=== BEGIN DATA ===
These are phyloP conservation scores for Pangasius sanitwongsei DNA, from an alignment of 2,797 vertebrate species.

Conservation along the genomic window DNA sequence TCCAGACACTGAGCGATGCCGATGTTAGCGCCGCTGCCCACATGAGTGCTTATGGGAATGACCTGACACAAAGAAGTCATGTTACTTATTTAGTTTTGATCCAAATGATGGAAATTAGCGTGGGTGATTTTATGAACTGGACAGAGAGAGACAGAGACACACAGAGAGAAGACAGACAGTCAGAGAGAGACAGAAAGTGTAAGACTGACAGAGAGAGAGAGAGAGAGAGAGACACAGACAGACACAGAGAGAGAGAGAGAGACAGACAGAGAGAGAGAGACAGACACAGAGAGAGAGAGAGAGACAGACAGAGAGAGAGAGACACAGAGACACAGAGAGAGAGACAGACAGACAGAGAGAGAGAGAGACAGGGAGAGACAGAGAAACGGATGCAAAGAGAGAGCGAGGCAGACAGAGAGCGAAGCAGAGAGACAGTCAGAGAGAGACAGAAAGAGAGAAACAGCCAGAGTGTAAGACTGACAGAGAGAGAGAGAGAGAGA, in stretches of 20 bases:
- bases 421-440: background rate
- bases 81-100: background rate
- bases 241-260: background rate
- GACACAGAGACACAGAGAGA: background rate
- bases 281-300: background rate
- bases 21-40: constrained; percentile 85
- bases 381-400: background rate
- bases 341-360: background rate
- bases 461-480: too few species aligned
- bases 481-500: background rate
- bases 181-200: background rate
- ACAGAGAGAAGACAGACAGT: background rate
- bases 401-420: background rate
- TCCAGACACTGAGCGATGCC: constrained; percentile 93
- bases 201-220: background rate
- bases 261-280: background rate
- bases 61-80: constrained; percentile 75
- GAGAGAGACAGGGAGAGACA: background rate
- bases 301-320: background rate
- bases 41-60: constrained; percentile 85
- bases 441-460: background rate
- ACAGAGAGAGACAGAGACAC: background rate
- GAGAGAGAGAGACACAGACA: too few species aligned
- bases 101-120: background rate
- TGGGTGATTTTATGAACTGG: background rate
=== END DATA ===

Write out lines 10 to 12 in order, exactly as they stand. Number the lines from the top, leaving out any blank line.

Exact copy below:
- bases 341-360: background rate
- bases 461-480: too few species aligned
- bases 481-500: background rate